Jesus Embraced His Cross—Will We Embrace Ours?
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There are many types of crosses in the world; those we see, and those we carry. We see them everywhere. They come in every size and variety. Giant ones tower over cities, while small ones are worn on necklaces. In addition to seeing crosses, we each carry one. There are as many different crosses as there are people in the world. What is your cross? Jesus embraced His cross. Do we embrace ours? Please read more.
Airbnb and VRBO popularized the idea of renting out one’s personal home for another person’s short-term rental. This concept has spilled over to recreational vehicles and boats. We all seem anxious to allow someone else to rent our stuff and we are comfortable renting theirs.
From a spiritual perspective, wouldn’t it be nice if there was something called CRBO, or Cross Rental By Owner. It would allow someone else to try our cross on for size and we could try theirs. Afterall, it has been said that the grass always looks greener on the other side of the fence.
Each of our crosses are constructed of two beams. One beam comes from our inner sins and brokenness. The other beam is made up of the wounds, pains, grief, and heartaches heaped on us by the broken world. The resulting combination of the two beams gives each person a very unique cross.
Jesus stumbled under the weight of His cross. We often stumble under ours too. At times, other people’s crosses appear lighter and easier to carry than our own. Unfortunately, we can’t exchange crosses.
When Pilate and the Roman soldiers thrust a cross upon Jesus, He did not curse them for doing so. The cross itself was neither bad nor good. Jesus made it good! Jesus chose to use the cross as an instrument of redemption rather than allowing His tormentors to use it as an instrument of destruction and death. Through His response to the cross, mankind was saved.
Suffering and death are part of the human experience. We must each bear the weight of our cross along with all the suffering it brings. Try as we may, we cannot eradicate all of our own defects and shortcomings. None of us are immune from the pains of this earthly existence. These things, combined together, add weight to our cross.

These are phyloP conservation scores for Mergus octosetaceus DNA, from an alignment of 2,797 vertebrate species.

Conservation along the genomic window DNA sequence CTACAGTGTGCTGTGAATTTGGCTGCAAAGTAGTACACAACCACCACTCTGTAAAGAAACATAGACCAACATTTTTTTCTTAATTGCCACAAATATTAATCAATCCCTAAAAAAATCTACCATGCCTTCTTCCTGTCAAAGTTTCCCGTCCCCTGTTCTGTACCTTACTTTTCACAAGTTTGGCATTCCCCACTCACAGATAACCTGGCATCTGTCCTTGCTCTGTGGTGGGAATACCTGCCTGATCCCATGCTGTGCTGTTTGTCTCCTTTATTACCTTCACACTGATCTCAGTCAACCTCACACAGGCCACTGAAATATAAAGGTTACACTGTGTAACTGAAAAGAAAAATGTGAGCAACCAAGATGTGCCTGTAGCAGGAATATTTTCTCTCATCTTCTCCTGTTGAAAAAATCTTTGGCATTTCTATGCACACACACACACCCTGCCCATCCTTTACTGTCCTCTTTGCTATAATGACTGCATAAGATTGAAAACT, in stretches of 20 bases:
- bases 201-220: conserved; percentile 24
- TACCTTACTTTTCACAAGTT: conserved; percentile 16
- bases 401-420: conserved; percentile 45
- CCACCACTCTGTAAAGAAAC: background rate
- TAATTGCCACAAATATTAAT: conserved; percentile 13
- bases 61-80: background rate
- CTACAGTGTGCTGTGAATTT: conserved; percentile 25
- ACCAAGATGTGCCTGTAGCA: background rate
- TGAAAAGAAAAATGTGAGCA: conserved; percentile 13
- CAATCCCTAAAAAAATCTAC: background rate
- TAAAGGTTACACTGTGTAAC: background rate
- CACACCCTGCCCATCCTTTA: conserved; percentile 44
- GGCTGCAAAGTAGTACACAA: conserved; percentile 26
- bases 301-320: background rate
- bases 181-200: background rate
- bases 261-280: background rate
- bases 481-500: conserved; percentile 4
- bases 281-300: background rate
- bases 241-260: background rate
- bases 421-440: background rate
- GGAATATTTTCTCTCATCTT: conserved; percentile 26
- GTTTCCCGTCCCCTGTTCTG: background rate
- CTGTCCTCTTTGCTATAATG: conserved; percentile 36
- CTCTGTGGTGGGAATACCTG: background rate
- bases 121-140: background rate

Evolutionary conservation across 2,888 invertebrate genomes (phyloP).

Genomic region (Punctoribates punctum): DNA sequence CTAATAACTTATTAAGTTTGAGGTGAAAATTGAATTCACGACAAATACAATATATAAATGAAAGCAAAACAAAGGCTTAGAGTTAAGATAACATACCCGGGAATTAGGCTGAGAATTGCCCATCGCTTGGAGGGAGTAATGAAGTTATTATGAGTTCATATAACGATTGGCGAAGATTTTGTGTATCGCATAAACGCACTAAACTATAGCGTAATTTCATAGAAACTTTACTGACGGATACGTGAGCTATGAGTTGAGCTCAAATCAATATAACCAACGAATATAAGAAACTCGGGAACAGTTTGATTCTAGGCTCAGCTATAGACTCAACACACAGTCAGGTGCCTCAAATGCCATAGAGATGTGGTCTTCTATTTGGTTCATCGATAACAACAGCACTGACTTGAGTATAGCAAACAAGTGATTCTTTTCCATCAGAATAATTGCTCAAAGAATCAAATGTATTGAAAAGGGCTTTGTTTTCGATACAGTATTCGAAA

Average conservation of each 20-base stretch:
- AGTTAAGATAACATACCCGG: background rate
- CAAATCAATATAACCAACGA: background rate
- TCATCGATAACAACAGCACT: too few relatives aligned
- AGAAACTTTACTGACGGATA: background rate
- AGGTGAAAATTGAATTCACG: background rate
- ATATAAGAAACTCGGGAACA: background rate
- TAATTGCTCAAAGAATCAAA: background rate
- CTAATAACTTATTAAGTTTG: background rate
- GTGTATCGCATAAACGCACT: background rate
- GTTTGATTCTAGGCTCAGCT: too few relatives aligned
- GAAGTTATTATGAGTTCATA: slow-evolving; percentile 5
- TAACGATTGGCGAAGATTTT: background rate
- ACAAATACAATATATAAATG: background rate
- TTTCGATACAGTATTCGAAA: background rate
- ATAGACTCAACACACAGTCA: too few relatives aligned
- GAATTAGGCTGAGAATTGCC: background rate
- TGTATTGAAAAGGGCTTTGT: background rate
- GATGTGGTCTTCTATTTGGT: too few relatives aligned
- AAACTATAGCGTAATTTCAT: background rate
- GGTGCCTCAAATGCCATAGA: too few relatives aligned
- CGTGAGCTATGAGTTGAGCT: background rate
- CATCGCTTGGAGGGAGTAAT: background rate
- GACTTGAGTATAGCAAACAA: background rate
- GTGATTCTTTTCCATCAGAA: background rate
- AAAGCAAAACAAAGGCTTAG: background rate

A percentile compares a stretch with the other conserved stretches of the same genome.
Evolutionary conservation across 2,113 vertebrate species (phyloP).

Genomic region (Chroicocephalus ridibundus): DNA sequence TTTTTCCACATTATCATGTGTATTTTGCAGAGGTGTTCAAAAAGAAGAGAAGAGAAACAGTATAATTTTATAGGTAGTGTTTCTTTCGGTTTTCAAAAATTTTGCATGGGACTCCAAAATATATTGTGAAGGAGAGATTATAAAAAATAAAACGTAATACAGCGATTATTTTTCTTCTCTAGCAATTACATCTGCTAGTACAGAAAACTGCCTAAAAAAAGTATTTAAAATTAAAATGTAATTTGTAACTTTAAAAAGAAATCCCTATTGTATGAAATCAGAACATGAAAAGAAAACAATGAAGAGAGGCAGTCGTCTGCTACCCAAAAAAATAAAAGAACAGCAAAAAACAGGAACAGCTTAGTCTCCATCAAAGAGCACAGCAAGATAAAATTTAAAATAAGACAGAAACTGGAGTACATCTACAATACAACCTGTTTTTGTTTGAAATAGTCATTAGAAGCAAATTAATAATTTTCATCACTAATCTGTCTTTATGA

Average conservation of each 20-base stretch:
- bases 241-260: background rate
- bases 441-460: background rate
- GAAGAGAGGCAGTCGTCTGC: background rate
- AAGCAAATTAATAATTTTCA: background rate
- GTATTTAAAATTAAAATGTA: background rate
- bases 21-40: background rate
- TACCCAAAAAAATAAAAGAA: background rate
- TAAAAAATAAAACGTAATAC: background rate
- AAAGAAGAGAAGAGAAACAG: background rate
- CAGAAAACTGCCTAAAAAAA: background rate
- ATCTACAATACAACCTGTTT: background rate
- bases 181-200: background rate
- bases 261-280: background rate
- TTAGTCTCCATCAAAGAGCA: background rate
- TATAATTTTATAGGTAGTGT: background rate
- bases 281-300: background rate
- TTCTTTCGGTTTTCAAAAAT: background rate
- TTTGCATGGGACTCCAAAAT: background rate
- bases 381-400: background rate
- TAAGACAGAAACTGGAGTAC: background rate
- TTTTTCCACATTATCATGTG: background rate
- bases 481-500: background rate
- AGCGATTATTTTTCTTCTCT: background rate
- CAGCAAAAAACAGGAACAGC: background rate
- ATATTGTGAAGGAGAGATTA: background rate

We strive to live in the footsteps of our Savior through acts of kindness, patience, and love, but we often fall short and respond in anger, impatience, and hate. We strive to live virtuous lives, but yet give in to envy, lust, and boastfulness. Impacted by our sinfulness and the scars of life, we become tempted to curse our cross. Doing so, only leads to despair.
Looking at the crucifixion with the proper perspective, we see that it really wasn’t Pilate, nor the Roman soldiers, who thrust the cross on His shoulders. No, it was Jesus’ free response to do the will of His Heavenly Father that caused Him to embrace the cross. The weight of His cross was caused by the sins of our humanity. That same humanity results in the weight of our own cross. Like Jesus, its how we respond to our cross that really matters.
Jesus embraced His humanity and all that pain that came with it. Will we also embrace our humanity and the pain that comes with it? When we attempt to resist, deny, or despise our cross, we become bitter and filled with resentment. Through wisdom and grace, we must learn to endure our cross and triumph over it.
Luke 14:27 states, “Whoever does not carry his own cross and come after me cannot be my disciple.” Paul tells us in 2 Corinthians 12:7 “Therefore, that I might not become too elated, a thorn in the flesh was given to me, an angel of Satan, to beat me, to keep me from being too elated.”
Yes, we each have our unique cross and thorn. In Romans 5:3-5 Paul states, “Not only that, but we even boast of our afflictions, knowing that affliction produces endurance, and endurance, proven character, and proven character, hope, and hope does not disappoint, because the love of God has been poured out into our hearts through the holy Spirit that has been given to us.”
There is no such thing as Cross Rental By Owner. We are stuck with the cross and thorns we have. Paul begged the Lord three times to remove his thorn. Have you begged God to remove your cross or your thorn? I did for many years before discovering that God had been shaping me through my cross to prepare me for the work He had chosen for me in this ministry.
Ultimately Paul says in 2 Corinthians 12:9 that the Lord told him “My grace is sufficient for you, for power is made perfect in weakness. I will rather boast most gladly of my weaknesses, in order that the power of Christ may dwell with me.”
It is only through heartache and pain, that we eventually discover the wisdom to say, “I am content with weaknesses, insults, hardships, persecutions, and constraints in my life.” Therefore, like Christ, let’s learn to embrace the cross we have been given. For when we are weak, then we are strong!
Heavenly Father, please give me the courage and strength to carry my cross. Although I may stumble, I desire to embrace my cross like Jesus did and carry it until one day I am united with you in paradise. Amen!
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This weeks reading is so appropriate for this time of year. With Holy Week approaching soon, we all are reminded of Jesus dying on the cross for us. Blessed Easter to both you and MaryBeth.
Thanks for your post and kind words.